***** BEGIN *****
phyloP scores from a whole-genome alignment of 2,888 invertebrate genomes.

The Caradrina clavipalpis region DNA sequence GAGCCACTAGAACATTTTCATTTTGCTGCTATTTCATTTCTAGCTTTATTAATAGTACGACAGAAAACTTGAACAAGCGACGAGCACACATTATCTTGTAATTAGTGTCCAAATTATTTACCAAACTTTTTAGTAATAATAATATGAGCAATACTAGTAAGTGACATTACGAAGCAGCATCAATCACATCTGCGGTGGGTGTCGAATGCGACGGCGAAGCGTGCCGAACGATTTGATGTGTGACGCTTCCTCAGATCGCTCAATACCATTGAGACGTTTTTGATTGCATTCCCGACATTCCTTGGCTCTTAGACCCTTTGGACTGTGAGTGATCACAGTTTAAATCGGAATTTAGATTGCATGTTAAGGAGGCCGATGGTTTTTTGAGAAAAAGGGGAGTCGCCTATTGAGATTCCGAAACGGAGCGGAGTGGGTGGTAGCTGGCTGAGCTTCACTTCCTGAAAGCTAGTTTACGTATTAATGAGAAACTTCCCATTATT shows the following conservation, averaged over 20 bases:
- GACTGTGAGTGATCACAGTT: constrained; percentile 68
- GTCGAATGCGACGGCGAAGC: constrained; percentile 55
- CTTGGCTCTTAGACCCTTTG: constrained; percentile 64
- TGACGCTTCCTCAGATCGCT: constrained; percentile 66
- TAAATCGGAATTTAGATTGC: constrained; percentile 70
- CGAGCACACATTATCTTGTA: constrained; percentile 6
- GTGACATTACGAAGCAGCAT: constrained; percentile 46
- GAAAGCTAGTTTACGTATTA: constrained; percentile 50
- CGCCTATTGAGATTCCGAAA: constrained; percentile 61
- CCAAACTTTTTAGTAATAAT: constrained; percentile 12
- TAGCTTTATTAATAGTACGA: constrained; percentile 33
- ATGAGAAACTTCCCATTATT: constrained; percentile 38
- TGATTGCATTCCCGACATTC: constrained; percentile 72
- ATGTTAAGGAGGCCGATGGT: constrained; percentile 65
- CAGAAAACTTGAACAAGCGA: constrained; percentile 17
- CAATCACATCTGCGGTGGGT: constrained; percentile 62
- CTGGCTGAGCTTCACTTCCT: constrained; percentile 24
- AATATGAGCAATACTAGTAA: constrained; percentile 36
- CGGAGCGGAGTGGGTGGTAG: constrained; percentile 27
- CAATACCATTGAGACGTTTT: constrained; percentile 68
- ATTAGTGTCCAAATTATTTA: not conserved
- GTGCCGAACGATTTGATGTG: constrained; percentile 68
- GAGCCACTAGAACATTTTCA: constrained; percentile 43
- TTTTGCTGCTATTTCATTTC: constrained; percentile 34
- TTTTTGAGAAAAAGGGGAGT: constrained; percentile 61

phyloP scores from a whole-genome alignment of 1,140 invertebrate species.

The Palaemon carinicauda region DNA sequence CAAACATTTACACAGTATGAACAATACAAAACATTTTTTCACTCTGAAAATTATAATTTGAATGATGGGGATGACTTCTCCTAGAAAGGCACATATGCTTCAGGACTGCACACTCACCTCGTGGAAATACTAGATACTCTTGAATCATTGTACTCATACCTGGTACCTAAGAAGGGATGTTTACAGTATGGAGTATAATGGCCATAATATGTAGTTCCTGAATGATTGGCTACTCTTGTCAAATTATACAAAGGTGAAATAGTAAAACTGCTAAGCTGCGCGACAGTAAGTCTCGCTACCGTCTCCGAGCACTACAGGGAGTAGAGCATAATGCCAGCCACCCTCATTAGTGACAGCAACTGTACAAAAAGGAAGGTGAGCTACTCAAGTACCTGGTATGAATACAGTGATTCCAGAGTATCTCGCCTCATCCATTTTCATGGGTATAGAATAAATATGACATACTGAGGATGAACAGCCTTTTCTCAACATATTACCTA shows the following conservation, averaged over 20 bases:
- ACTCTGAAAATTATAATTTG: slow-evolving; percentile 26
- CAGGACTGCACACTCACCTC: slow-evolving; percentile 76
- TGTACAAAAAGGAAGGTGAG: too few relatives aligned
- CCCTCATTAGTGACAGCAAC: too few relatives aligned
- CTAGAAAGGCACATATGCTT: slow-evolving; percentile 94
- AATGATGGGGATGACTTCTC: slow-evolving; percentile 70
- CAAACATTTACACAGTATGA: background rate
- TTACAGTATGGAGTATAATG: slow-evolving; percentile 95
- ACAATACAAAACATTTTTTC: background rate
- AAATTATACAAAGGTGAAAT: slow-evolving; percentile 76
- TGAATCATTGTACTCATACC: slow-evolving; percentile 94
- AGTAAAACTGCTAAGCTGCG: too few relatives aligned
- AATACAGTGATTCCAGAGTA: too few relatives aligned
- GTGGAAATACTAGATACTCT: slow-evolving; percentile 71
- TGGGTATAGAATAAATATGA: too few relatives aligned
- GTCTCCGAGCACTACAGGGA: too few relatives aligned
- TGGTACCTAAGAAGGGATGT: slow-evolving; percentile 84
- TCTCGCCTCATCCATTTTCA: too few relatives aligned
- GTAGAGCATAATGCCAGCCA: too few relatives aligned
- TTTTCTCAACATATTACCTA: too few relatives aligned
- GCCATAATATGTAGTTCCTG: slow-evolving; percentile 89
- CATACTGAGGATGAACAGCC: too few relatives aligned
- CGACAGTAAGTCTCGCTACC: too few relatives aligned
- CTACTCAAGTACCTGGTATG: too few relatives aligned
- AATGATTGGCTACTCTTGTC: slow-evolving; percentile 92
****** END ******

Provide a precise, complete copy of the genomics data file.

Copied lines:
phyloP scores from a whole-genome alignment of 2,888 invertebrate genomes.

The Caradrina clavipalpis region DNA sequence GAGCCACTAGAACATTTTCATTTTGCTGCTATTTCATTTCTAGCTTTATTAATAGTACGACAGAAAACTTGAACAAGCGACGAGCACACATTATCTTGTAATTAGTGTCCAAATTATTTACCAAACTTTTTAGTAATAATAATATGAGCAATACTAGTAAGTGACATTACGAAGCAGCATCAATCACATCTGCGGTGGGTGTCGAATGCGACGGCGAAGCGTGCCGAACGATTTGATGTGTGACGCTTCCTCAGATCGCTCAATACCATTGAGACGTTTTTGATTGCATTCCCGACATTCCTTGGCTCTTAGACCCTTTGGACTGTGAGTGATCACAGTTTAAATCGGAATTTAGATTGCATGTTAAGGAGGCCGATGGTTTTTTGAGAAAAAGGGGAGTCGCCTATTGAGATTCCGAAACGGAGCGGAGTGGGTGGTAGCTGGCTGAGCTTCACTTCCTGAAAGCTAGTTTACGTATTAATGAGAAACTTCCCATTATT shows the following conservation, averaged over 20 bases:
- GACTGTGAGTGATCACAGTT: constrained; percentile 68
- GTCGAATGCGACGGCGAAGC: constrained; percentile 55
- CTTGGCTCTTAGACCCTTTG: constrained; percentile 64
- TGACGCTTCCTCAGATCGCT: constrained; percentile 66
- TAAATCGGAATTTAGATTGC: constrained; percentile 70
- CGAGCACACATTATCTTGTA: constrained; percentile 6
- GTGACATTACGAAGCAGCAT: constrained; percentile 46
- GAAAGCTAGTTTACGTATTA: constrained; percentile 50
- CGCCTATTGAGATTCCGAAA: constrained; percentile 61
- CCAAACTTTTTAGTAATAAT: constrained; percentile 12
- TAGCTTTATTAATAGTACGA: constrained; percentile 33
- ATGAGAAACTTCCCATTATT: constrained; percentile 38
- TGATTGCATTCCCGACATTC: constrained; percentile 72
- ATGTTAAGGAGGCCGATGGT: constrained; percentile 65
- CAGAAAACTTGAACAAGCGA: constrained; percentile 17
- CAATCACATCTGCGGTGGGT: constrained; percentile 62
- CTGGCTGAGCTTCACTTCCT: constrained; percentile 24
- AATATGAGCAATACTAGTAA: constrained; percentile 36
- CGGAGCGGAGTGGGTGGTAG: constrained; percentile 27
- CAATACCATTGAGACGTTTT: constrained; percentile 68
- ATTAGTGTCCAAATTATTTA: not conserved
- GTGCCGAACGATTTGATGTG: constrained; percentile 68
- GAGCCACTAGAACATTTTCA: constrained; percentile 43
- TTTTGCTGCTATTTCATTTC: constrained; percentile 34
- TTTTTGAGAAAAAGGGGAGT: constrained; percentile 61

phyloP scores from a whole-genome alignment of 1,140 invertebrate species.

The Palaemon carinicauda region DNA sequence CAAACATTTACACAGTATGAACAATACAAAACATTTTTTCACTCTGAAAATTATAATTTGAATGATGGGGATGACTTCTCCTAGAAAGGCACATATGCTTCAGGACTGCACACTCACCTCGTGGAAATACTAGATACTCTTGAATCATTGTACTCATACCTGGTACCTAAGAAGGGATGTTTACAGTATGGAGTATAATGGCCATAATATGTAGTTCCTGAATGATTGGCTACTCTTGTCAAATTATACAAAGGTGAAATAGTAAAACTGCTAAGCTGCGCGACAGTAAGTCTCGCTACCGTCTCCGAGCACTACAGGGAGTAGAGCATAATGCCAGCCACCCTCATTAGTGACAGCAACTGTACAAAAAGGAAGGTGAGCTACTCAAGTACCTGGTATGAATACAGTGATTCCAGAGTATCTCGCCTCATCCATTTTCATGGGTATAGAATAAATATGACATACTGAGGATGAACAGCCTTTTCTCAACATATTACCTA shows the following conservation, averaged over 20 bases:
- ACTCTGAAAATTATAATTTG: slow-evolving; percentile 26
- CAGGACTGCACACTCACCTC: slow-evolving; percentile 76
- TGTACAAAAAGGAAGGTGAG: too few relatives aligned
- CCCTCATTAGTGACAGCAAC: too few relatives aligned
- CTAGAAAGGCACATATGCTT: slow-evolving; percentile 94
- AATGATGGGGATGACTTCTC: slow-evolving; percentile 70
- CAAACATTTACACAGTATGA: background rate
- TTACAGTATGGAGTATAATG: slow-evolving; percentile 95
- ACAATACAAAACATTTTTTC: background rate
- AAATTATACAAAGGTGAAAT: slow-evolving; percentile 76
- TGAATCATTGTACTCATACC: slow-evolving; percentile 94
- AGTAAAACTGCTAAGCTGCG: too few relatives aligned
- AATACAGTGATTCCAGAGTA: too few relatives aligned
- GTGGAAATACTAGATACTCT: slow-evolving; percentile 71
- TGGGTATAGAATAAATATGA: too few relatives aligned
- GTCTCCGAGCACTACAGGGA: too few relatives aligned
- TGGTACCTAAGAAGGGATGT: slow-evolving; percentile 84
- TCTCGCCTCATCCATTTTCA: too few relatives aligned
- GTAGAGCATAATGCCAGCCA: too few relatives aligned
- TTTTCTCAACATATTACCTA: too few relatives aligned
- GCCATAATATGTAGTTCCTG: slow-evolving; percentile 89
- CATACTGAGGATGAACAGCC: too few relatives aligned
- CGACAGTAAGTCTCGCTACC: too few relatives aligned
- CTACTCAAGTACCTGGTATG: too few relatives aligned
- AATGATTGGCTACTCTTGTC: slow-evolving; percentile 92